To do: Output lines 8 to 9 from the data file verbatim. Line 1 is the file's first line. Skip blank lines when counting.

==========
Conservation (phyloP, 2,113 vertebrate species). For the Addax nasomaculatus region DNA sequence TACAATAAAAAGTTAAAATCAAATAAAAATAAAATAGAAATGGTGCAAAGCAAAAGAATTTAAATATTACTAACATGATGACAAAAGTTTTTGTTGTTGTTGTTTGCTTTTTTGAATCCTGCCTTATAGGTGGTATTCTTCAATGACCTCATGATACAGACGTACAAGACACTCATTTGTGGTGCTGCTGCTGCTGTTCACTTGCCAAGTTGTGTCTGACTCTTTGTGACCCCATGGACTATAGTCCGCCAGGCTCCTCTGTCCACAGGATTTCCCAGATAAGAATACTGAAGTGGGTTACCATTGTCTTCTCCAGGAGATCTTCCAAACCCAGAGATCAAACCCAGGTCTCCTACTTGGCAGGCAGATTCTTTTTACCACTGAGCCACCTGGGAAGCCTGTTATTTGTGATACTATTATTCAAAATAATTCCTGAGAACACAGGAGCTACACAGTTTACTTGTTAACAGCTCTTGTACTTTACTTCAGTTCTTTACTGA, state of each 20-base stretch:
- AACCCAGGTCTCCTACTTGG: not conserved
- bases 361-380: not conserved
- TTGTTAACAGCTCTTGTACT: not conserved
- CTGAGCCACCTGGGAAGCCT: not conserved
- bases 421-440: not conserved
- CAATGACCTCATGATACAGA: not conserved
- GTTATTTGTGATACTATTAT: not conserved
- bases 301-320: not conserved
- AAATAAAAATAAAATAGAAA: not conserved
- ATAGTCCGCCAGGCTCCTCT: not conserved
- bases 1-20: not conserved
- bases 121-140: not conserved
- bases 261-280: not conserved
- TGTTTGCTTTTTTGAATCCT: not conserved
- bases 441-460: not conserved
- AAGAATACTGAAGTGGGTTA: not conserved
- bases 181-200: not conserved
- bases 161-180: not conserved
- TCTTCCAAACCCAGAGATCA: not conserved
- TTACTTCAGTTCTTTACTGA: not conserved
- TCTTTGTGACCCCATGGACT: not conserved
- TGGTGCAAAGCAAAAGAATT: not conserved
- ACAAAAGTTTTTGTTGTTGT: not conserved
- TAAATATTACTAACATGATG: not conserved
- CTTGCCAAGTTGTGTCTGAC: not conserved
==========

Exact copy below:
- GTTATTTGTGATACTATTAT: not conserved
- bases 301-320: not conserved